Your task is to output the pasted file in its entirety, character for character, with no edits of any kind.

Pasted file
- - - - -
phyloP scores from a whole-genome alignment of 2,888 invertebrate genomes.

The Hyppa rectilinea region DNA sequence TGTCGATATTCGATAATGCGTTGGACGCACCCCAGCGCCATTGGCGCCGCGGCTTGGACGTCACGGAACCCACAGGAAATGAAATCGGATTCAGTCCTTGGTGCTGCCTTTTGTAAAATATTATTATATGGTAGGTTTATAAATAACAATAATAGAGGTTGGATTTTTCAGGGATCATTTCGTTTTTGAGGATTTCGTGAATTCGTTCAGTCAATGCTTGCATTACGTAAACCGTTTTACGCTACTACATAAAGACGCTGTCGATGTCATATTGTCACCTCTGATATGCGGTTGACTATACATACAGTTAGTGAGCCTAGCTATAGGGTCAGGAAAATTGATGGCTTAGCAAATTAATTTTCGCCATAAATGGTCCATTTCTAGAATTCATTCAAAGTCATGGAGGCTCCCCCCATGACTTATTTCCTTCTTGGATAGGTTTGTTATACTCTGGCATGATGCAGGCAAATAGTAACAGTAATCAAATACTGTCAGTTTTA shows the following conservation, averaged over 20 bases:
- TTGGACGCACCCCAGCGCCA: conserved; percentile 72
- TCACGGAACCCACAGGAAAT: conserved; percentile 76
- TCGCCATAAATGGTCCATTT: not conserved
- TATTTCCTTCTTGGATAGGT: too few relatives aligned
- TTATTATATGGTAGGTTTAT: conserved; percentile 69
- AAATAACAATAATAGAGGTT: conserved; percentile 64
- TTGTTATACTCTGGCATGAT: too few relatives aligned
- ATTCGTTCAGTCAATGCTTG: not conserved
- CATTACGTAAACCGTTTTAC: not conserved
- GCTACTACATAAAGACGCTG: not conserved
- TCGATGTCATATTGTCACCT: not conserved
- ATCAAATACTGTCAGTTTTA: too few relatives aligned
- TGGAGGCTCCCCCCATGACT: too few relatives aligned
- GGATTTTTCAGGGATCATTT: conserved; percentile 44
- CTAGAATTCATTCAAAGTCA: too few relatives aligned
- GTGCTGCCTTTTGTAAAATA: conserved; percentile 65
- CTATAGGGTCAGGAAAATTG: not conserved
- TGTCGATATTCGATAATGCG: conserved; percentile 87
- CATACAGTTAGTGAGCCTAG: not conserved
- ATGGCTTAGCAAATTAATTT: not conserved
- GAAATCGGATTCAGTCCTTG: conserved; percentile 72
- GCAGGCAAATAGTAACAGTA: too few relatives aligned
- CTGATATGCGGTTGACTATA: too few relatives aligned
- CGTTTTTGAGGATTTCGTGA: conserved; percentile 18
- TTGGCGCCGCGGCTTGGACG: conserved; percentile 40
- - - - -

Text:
phyloP scores from a whole-genome alignment of 2,888 invertebrate genomes.

The Hyppa rectilinea region DNA sequence TGTCGATATTCGATAATGCGTTGGACGCACCCCAGCGCCATTGGCGCCGCGGCTTGGACGTCACGGAACCCACAGGAAATGAAATCGGATTCAGTCCTTGGTGCTGCCTTTTGTAAAATATTATTATATGGTAGGTTTATAAATAACAATAATAGAGGTTGGATTTTTCAGGGATCATTTCGTTTTTGAGGATTTCGTGAATTCGTTCAGTCAATGCTTGCATTACGTAAACCGTTTTACGCTACTACATAAAGACGCTGTCGATGTCATATTGTCACCTCTGATATGCGGTTGACTATACATACAGTTAGTGAGCCTAGCTATAGGGTCAGGAAAATTGATGGCTTAGCAAATTAATTTTCGCCATAAATGGTCCATTTCTAGAATTCATTCAAAGTCATGGAGGCTCCCCCCATGACTTATTTCCTTCTTGGATAGGTTTGTTATACTCTGGCATGATGCAGGCAAATAGTAACAGTAATCAAATACTGTCAGTTTTA shows the following conservation, averaged over 20 bases:
- TTGGACGCACCCCAGCGCCA: conserved; percentile 72
- TCACGGAACCCACAGGAAAT: conserved; percentile 76
- TCGCCATAAATGGTCCATTT: not conserved
- TATTTCCTTCTTGGATAGGT: too few relatives aligned
- TTATTATATGGTAGGTTTAT: conserved; percentile 69
- AAATAACAATAATAGAGGTT: conserved; percentile 64
- TTGTTATACTCTGGCATGAT: too few relatives aligned
- ATTCGTTCAGTCAATGCTTG: not conserved
- CATTACGTAAACCGTTTTAC: not conserved
- GCTACTACATAAAGACGCTG: not conserved
- TCGATGTCATATTGTCACCT: not conserved
- ATCAAATACTGTCAGTTTTA: too few relatives aligned
- TGGAGGCTCCCCCCATGACT: too few relatives aligned
- GGATTTTTCAGGGATCATTT: conserved; percentile 44
- CTAGAATTCATTCAAAGTCA: too few relatives aligned
- GTGCTGCCTTTTGTAAAATA: conserved; percentile 65
- CTATAGGGTCAGGAAAATTG: not conserved
- TGTCGATATTCGATAATGCG: conserved; percentile 87
- CATACAGTTAGTGAGCCTAG: not conserved
- ATGGCTTAGCAAATTAATTT: not conserved
- GAAATCGGATTCAGTCCTTG: conserved; percentile 72
- GCAGGCAAATAGTAACAGTA: too few relatives aligned
- CTGATATGCGGTTGACTATA: too few relatives aligned
- CGTTTTTGAGGATTTCGTGA: conserved; percentile 18
- TTGGCGCCGCGGCTTGGACG: conserved; percentile 40